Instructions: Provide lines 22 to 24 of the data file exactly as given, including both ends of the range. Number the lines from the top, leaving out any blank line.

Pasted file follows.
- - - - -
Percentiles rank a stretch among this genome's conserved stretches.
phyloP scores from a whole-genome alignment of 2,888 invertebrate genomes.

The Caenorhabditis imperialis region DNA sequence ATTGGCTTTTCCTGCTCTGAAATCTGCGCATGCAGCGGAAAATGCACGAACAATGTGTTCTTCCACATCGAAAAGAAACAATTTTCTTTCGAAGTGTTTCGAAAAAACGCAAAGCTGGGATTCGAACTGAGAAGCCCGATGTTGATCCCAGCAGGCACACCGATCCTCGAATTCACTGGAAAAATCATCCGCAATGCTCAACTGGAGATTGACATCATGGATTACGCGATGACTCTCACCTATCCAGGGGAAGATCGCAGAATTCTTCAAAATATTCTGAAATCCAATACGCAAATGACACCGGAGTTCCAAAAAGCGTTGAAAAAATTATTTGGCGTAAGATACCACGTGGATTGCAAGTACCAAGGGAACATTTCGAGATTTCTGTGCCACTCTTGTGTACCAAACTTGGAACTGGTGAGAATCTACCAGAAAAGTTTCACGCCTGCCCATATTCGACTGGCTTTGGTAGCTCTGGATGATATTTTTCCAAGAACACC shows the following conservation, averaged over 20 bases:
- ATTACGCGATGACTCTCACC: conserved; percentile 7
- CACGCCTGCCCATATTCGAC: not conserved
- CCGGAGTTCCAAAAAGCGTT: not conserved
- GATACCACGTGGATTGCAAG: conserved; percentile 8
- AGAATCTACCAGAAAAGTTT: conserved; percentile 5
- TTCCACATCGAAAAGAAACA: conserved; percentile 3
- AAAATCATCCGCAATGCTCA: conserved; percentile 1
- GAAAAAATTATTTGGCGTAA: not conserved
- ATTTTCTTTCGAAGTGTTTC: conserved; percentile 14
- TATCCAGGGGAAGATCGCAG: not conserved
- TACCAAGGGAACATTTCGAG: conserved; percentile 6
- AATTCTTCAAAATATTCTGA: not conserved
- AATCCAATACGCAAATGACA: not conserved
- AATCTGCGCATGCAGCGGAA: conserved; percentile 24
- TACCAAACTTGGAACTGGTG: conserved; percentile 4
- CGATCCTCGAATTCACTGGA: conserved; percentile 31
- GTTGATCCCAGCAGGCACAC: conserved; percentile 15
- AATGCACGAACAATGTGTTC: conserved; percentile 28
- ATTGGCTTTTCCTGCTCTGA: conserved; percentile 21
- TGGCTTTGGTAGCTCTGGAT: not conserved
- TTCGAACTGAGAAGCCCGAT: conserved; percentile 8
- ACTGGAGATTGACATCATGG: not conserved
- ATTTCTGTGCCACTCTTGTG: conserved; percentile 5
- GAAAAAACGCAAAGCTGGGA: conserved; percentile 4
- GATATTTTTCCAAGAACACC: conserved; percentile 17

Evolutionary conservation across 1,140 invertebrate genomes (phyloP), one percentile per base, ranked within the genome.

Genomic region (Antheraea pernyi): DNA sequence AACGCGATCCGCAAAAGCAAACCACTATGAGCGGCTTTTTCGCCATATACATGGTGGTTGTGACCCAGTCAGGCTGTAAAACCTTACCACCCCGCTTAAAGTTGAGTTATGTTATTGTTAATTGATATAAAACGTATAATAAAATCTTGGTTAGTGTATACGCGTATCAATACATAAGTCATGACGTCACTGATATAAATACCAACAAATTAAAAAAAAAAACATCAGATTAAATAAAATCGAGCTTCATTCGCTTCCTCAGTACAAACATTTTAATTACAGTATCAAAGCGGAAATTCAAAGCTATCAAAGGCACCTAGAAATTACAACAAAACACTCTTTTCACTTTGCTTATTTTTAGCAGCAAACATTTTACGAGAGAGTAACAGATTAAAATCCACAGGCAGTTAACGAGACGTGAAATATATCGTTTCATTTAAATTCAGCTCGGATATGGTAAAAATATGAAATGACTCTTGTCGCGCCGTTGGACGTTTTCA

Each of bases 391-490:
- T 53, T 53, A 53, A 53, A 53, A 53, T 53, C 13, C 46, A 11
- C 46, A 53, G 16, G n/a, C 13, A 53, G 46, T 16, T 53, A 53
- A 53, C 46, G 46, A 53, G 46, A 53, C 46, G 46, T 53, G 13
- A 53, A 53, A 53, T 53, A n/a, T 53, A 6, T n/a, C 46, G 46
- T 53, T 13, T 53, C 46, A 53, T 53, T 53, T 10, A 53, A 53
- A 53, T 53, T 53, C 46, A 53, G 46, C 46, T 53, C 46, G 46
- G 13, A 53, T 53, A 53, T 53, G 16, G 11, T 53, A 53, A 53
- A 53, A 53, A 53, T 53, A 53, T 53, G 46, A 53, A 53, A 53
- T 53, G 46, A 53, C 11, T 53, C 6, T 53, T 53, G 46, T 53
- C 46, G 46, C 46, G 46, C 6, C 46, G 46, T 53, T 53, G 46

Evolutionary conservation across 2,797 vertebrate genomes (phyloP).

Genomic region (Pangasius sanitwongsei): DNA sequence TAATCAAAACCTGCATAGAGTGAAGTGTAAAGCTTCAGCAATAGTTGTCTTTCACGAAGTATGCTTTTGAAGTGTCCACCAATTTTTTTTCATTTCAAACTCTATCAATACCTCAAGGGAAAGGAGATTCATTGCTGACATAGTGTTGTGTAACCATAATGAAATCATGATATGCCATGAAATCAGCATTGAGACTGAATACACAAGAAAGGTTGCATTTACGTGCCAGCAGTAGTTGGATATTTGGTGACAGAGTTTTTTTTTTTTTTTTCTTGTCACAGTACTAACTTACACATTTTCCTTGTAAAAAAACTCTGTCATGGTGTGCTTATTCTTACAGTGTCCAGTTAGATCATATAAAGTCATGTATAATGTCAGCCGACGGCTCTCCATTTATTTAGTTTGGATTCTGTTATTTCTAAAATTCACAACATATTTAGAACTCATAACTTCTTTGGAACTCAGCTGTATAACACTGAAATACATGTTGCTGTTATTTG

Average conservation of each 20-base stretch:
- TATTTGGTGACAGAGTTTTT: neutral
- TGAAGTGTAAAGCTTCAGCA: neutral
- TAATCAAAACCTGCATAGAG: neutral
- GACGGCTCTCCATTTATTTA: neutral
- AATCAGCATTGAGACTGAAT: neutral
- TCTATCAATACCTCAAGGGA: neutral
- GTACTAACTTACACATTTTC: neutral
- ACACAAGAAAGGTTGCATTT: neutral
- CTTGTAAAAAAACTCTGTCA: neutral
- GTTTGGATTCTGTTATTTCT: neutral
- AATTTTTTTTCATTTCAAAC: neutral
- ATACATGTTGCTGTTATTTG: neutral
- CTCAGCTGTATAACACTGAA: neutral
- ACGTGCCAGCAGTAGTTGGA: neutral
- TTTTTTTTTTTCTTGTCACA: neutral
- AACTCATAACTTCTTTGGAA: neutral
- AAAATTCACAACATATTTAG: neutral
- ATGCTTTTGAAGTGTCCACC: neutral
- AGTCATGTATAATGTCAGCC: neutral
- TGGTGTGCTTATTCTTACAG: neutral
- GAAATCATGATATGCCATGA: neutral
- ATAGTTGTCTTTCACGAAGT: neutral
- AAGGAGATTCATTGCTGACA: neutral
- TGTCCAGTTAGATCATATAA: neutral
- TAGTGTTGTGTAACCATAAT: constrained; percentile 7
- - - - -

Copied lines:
- ATTGGCTTTTCCTGCTCTGA: conserved; percentile 21
- TGGCTTTGGTAGCTCTGGAT: not conserved
- TTCGAACTGAGAAGCCCGAT: conserved; percentile 8